L=910 B=320 H=100mm
scale 530mm
You Tube
tiple

The tiple ("tea-play") from Chile is quite similar to the tiple of Colombia, both in size and tuning. It even may have been made in Colombia.

The tiple is made like a normal acoustic guitar - but a bit smaller. In Chile some are made with a cut-out wooden rosette in the soundhole, and often a bit more decorated than the Colombian tiple.

The tiple has 12 metal strings in 4 triple courses and is tuned like a guitar, with no bass strings: d'dd' g'gg' b'bb' e'e'e'.

 

example :
picture from website Palmguitar, tiple with wooden rosette

 

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guitarron chileno
example : bought via internet from the maker Anselmo Jaramillo, Santiago 2005
L=960 B=295 H=125mm
scale 580mm
You Tube
guitarrón chileno

This is quite a rare instrument, but very interesting. It is only used in Chile, as an accompaniment by so-called "poetas populares" - rural singer/composers of popular poetry.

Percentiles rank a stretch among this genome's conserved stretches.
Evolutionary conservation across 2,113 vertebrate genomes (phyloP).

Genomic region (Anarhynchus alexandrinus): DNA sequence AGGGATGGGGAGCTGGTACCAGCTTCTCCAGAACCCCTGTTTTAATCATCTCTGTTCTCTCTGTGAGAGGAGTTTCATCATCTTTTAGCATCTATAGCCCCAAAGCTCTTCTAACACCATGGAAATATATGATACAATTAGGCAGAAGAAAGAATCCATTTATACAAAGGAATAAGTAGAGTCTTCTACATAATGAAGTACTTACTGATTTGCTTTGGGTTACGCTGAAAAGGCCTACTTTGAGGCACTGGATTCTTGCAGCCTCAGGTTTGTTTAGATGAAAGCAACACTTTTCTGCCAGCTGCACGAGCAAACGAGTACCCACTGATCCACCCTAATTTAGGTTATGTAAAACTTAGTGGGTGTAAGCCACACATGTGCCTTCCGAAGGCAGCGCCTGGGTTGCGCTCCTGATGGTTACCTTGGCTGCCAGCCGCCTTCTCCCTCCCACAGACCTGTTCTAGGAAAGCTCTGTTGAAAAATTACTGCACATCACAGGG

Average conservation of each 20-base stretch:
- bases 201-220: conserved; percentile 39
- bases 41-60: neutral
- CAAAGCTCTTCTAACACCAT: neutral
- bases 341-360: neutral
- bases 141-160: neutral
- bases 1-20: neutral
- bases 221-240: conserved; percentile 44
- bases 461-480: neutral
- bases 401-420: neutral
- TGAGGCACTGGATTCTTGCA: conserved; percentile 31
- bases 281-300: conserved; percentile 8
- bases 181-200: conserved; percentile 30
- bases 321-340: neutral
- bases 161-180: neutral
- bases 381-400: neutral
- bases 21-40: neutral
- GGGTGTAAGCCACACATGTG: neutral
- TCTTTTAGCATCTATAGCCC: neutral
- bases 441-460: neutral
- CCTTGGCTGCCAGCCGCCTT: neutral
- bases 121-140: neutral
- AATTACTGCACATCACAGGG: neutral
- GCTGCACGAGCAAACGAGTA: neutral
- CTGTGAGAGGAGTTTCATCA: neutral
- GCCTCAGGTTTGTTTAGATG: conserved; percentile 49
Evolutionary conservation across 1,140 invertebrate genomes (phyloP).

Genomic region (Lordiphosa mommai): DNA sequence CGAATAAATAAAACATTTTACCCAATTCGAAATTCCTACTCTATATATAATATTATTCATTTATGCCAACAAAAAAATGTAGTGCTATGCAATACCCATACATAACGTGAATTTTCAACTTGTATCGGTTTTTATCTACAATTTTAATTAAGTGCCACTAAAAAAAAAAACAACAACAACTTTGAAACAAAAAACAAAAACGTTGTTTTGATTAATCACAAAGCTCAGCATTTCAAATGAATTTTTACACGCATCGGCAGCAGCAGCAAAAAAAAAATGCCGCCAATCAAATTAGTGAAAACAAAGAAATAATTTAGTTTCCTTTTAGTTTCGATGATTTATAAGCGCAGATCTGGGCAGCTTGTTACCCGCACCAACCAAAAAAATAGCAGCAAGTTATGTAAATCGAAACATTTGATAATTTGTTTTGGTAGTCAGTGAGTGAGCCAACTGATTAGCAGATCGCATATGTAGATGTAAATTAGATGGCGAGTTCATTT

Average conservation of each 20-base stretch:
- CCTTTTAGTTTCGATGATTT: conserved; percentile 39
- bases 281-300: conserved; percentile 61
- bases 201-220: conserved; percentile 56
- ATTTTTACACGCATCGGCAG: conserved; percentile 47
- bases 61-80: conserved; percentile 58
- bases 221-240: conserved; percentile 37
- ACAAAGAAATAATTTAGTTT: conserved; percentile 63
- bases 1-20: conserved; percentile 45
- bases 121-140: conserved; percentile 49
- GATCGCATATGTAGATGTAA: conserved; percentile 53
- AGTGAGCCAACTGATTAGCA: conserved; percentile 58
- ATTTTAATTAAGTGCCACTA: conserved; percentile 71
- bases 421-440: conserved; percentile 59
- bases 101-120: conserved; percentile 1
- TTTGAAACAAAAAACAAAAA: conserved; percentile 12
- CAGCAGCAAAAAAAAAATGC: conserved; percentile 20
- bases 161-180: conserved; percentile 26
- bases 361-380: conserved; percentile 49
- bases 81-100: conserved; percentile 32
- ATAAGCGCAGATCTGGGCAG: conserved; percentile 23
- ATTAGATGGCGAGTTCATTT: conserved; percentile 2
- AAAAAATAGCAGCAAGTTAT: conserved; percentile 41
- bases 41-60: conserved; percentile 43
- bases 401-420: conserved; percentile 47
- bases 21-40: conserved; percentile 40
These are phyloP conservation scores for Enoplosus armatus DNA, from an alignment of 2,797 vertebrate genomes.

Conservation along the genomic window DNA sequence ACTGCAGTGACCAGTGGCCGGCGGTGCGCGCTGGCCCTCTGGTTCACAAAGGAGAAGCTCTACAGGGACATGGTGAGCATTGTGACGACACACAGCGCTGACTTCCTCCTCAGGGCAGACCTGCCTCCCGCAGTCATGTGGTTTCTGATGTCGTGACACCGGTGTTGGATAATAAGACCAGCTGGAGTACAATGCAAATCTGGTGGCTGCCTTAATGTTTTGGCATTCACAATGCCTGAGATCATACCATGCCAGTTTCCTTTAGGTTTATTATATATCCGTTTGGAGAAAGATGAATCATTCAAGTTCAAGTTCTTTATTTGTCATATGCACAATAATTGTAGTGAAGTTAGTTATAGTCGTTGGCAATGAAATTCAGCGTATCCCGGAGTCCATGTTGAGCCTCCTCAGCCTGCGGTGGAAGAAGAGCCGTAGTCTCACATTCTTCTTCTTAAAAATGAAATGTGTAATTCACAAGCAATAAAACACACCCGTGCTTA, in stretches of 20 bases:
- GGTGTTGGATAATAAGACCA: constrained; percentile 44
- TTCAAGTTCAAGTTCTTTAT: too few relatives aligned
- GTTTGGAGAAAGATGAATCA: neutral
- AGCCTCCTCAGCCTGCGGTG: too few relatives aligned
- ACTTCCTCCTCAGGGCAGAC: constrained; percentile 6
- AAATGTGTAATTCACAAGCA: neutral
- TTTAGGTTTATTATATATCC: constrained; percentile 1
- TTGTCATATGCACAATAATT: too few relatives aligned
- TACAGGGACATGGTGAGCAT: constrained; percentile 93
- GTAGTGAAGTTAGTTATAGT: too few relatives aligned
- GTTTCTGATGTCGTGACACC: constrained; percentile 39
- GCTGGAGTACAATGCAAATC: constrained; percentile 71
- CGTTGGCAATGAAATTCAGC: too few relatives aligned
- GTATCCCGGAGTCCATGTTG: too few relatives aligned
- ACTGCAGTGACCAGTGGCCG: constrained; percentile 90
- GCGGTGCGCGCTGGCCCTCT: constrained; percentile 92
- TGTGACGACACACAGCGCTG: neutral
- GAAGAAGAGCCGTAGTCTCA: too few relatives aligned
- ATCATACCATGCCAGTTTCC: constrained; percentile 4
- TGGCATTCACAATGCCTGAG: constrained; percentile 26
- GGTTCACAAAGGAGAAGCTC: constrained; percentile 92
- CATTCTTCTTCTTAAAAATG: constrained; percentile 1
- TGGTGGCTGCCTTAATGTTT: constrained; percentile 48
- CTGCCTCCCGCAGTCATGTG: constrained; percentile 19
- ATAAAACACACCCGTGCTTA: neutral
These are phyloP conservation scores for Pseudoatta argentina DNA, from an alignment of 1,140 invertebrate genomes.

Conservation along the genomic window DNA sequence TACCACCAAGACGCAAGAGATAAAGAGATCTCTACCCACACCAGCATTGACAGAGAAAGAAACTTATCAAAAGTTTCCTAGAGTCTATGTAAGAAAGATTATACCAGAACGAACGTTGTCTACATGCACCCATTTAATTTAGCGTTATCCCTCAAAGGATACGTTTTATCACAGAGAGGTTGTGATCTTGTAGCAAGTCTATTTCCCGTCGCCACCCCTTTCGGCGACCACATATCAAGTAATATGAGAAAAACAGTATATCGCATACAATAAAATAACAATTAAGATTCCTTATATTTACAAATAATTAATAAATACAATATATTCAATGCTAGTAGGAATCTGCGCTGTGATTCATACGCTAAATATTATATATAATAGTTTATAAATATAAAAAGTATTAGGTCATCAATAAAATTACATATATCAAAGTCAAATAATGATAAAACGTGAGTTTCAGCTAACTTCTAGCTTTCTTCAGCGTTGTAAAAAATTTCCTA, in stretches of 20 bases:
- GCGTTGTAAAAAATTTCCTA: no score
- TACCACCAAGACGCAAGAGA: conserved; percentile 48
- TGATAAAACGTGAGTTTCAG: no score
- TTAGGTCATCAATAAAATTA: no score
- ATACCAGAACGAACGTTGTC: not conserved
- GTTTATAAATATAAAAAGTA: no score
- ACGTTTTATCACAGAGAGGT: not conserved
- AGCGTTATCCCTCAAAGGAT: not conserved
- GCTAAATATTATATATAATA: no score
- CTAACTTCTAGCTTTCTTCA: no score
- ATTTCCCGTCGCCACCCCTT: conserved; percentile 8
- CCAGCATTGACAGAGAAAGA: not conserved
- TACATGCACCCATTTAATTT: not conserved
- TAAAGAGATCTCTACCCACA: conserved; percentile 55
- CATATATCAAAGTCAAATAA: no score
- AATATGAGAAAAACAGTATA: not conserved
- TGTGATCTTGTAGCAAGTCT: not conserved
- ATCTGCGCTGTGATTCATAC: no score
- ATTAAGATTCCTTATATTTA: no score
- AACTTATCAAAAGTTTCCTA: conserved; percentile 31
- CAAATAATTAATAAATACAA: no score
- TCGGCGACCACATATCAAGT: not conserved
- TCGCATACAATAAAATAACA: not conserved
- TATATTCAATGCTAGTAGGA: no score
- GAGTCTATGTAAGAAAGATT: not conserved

Although the name guitarron is similar to the huge bass guitar of Mexico, this version in Chile is a normal size guitar, but with 25 (!!) strings, and most of those are quite thin.

The guitarrón chileno is build like a normal guitar, with a flat back, and high sides. The neck is quite wide and the tuning head has 3 slits to fit 3 rows of 7 tuning machines. On both sides of the neck a bit of wood is fixed to the side of the body, where another 2x2 tuning machines are fitted for the "diablito" strings. The bridge is in the shape of a half moon, with two bat-like wings extending to the top. All strings are fixed to the bridge.

The tuning is guitar-like, with 5 courses:
f#" a'
d'd'ddD g'g'g'g'gg c'c'cC e'e'e' a'a'a'
g' b'

The top 2 courses are triple, the 3th is 4-double, the 4th 6-double and the 5th 5-double.
The diablitos are only occasionally struck.

Playing is mainly arpeggio style to accompany the singing poet (usually by himself).

 

Picture from cassette : Renacer del Guitarrón Chileno.

 

The example instrument was found with the friendly help of
Jorge Salazar, who has even a video of this instrument
being played on his website : Machali .